‘We Were Hyphy’ Review

By: Amanda Guarragi

As artists and creators, there is always one medium that we gravitate towards to express our feelings. Whether it’s sketching, filmmaking, or music, many escape into these mediums to feel something. Creating music is always a fun process, but when it is matched with a level of passion and truth in their verses, it becomes a more powerful tool. We Were Hyphy is a music documentary about Hyphy, a thumping subgenre of hip-hop, that’ll excite, entice and entertain you. Not only does it educate audiences on the music that should have taken the mainstream by storm, but the chain of events that occurred after a big hyphy musician, Dre, passed away.

Director Laurence Madrigal brought artists together who were present during this movement in the Bay Area and those who grew up learning about this subgenre of hip-hop. Even though these musicians created their own vibe and their own music to dance to, the feeling these songs gave everyone came straight from the heart to move them in many ways. Dancing and music are such powerful expressions of emotions and Madrigal showed this extremely well. This documentary goes back to basics and strips down what the audience knows about hip-hop music. If you aren’t from the Bay Area, Madrigal explains the different sounds and energy to the audience. He shows the history of the culture within the early 2000s and makes the viewer feel like you’re right there with them.

This music documentary really explored the importance of the Bay Area culture and how their personal lives pushed the movement forward. Writers often create stories based on what they know, and as was stated in the documentary, the music was a mirror of the streets in the Bay Area. From the footage from the actual sideshows, of each artist making their own music, and to the interviews with notable creatives who lived through it, everything about this documentary highlighted the importance of this movement. Even though some artists did not live to hear themselves on the radio, their legacy will always live on as one of the first to jump into hyphy. The way the music flowed through these artists and the way they kept pushing the boundaries of this subgenre was truly inspiring.

We Were Hyphy is an important cultural movement from the Bay Area that influenced the sound of many artists we listen to today. It’s not just music, it’s a feeling that overcomes your entire being, and you could truly feel that in Madrigal’s documentary. It was filled with good vibes, important music theory, and the discussion of important social issues that became intertwined with the lyrics. Music will always create a safe environment for people to unwind and just feel the beat, and that’s what hyphy was. The style of music is now mixed into the new age of hip-hop and the important thing to note is that these new artists pay homage to the past and don’t forget the pioneers who started it all.

Cinequest 2020: Take Out Girl Review

By: Amanda Guarragi 

“They say innovation was born out of desperation.” 

Take Out Girl is a modern family drama that depicts the life of minorities and low income families living in Los Angeles. Tera Wong (Hedy Wong) is a desperate, twenty-year-old Asian girl, who wants to give her family a better life and help their failing restaurant. To make some extra money, Tera uses her family take out business, as a front for a profitable drug hustle. Her family lives in the projects of Los Angeles, known as the “Low Bottoms” and she plans on moving the restaurant to the suburbs, in order to go clean. Hedy Wong also co-wrote the screenplay with director Hisonni Johnson. Both worked together to create an authentic American film that is rooted in family values and achieving the American Dream.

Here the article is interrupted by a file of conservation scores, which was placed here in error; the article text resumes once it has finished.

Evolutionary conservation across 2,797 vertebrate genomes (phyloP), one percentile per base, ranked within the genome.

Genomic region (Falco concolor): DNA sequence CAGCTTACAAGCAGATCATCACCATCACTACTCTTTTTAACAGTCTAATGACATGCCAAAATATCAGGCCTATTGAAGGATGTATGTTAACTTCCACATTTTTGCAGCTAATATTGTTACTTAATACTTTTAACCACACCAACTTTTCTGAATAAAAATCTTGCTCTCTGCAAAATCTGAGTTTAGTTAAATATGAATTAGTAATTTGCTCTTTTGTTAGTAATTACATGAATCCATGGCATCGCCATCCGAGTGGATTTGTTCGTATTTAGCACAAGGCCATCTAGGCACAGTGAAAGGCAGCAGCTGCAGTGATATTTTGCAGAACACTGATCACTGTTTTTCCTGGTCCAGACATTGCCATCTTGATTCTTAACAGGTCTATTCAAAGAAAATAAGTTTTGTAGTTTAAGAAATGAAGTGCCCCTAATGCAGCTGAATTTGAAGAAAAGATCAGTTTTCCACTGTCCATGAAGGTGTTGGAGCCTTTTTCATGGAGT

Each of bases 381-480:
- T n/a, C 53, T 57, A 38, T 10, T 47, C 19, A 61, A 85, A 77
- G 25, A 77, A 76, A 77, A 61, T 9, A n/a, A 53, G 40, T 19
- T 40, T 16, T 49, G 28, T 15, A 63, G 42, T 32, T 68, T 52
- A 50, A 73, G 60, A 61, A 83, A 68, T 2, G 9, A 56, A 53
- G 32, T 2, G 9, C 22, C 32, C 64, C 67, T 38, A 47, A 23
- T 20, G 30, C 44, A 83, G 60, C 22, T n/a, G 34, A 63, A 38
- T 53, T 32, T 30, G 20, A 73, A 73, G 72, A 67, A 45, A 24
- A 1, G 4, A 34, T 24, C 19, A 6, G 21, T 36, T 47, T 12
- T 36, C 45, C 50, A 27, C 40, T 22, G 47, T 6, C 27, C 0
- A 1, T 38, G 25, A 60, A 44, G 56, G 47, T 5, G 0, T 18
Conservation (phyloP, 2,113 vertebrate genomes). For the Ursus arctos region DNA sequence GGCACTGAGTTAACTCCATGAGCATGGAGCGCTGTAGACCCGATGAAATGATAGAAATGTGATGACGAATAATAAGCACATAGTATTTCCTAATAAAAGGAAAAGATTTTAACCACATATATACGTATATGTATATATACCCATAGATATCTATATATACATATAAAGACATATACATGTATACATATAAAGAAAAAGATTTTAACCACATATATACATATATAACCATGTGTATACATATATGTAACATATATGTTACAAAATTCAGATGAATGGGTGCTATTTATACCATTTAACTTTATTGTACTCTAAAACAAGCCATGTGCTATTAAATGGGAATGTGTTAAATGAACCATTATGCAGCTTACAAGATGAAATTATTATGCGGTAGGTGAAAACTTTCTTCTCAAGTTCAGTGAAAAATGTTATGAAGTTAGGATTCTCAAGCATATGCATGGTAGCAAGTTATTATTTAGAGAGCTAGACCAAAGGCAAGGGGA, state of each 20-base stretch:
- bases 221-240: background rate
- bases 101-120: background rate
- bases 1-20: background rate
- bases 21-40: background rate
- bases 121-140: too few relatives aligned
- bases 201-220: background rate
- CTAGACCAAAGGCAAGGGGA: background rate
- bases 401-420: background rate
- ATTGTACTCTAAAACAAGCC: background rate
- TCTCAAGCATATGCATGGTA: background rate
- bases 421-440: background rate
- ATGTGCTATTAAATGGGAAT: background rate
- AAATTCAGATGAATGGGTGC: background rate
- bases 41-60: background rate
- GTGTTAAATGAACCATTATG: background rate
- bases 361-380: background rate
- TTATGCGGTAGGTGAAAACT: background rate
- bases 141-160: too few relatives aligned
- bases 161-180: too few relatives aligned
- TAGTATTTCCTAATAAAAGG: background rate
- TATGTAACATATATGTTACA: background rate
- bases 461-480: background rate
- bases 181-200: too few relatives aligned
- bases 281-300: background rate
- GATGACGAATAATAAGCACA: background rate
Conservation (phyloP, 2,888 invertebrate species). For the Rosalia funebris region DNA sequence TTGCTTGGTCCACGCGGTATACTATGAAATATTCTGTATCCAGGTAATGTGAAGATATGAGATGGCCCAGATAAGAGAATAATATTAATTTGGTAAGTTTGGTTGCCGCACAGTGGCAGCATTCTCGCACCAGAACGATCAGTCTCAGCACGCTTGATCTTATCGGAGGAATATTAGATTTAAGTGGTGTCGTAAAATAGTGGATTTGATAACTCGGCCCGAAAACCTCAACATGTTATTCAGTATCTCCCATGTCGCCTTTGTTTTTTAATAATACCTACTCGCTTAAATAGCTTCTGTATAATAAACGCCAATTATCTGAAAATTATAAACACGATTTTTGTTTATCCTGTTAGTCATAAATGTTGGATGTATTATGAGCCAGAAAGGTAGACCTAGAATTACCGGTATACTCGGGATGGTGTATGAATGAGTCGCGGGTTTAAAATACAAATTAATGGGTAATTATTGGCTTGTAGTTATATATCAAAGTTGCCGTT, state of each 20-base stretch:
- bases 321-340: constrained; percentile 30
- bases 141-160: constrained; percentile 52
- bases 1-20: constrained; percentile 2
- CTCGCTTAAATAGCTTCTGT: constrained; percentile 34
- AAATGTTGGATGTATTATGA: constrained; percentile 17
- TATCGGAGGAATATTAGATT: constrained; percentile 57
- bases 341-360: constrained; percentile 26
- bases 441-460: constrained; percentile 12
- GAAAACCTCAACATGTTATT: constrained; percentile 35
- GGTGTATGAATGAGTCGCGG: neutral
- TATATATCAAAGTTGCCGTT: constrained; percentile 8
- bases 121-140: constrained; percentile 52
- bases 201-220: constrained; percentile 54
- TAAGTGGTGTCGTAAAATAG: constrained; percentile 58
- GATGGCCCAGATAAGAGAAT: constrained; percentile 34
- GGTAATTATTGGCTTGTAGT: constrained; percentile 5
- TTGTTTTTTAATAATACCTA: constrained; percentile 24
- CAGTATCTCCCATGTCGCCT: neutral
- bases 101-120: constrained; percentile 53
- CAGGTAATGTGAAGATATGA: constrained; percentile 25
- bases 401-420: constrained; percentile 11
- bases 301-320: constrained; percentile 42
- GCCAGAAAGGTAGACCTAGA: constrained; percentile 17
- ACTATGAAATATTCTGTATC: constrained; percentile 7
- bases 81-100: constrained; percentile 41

From the very first moment we lay eyes on Tera, she has a very rigid demeanor. She keeps to herself and started hustling in school. She was a very bright business student and she would trade her notes, textbooks or answers to tests for money. She knew how to conduct herself and it was really refreshing to see that kind of characterization on screen. At first, I thought this is where Tera would be making her money but then she moved on to a different side hustle. As Tera goes on her journey with Kingpin Lalo (Ski Larr) and Hector (J. Teddy Garces) you feel the uneasiness in the air. Due to Tera’s feistiness and headstrong nature, her attitude towards Lalo reassures the audience that everything was going to be okay.

I think the writing is incredibly strong and the story is well executed, to the point where I couldn’t take my eyes off the screen. They wrote the tension perfectly and paced out those key moment between Tera and Kingpin Lalo (Ski Larr) who shared great dialogue discussing family. I really enjoyed the soundtrack to this film and the opening credits set the tone for the entire film. $tupid Young and Raja Kumari composed hip hop music that flowed through the scenes. Johnson had some unique shots and directed the film through a lens that was so different and unique, especially in the telling of this story. It’s an important narrative that should only be handled by people who have been close to these situations. Other films lack the brutal honesty that comes with this territory and that’s why voices do matter.

The last half hour of this film, continued to escalate and so much was revealed. The way secrets were uncovered was probably my favourite part of this film. Everything came to a head, the stakes were too high and the connection between Tera’s family restaurant and Lalo was bound to reach a standstill. The tension in this film was perfect. I waited for scenes between, Tera and Lalo because of how strong their chemistry was, which definitely paid off at the end. Take Out Girl is a great family drama that shows the actual state of many low income families in America. It’s eye opening, effective and will keep you on the edge of your seat until the very end.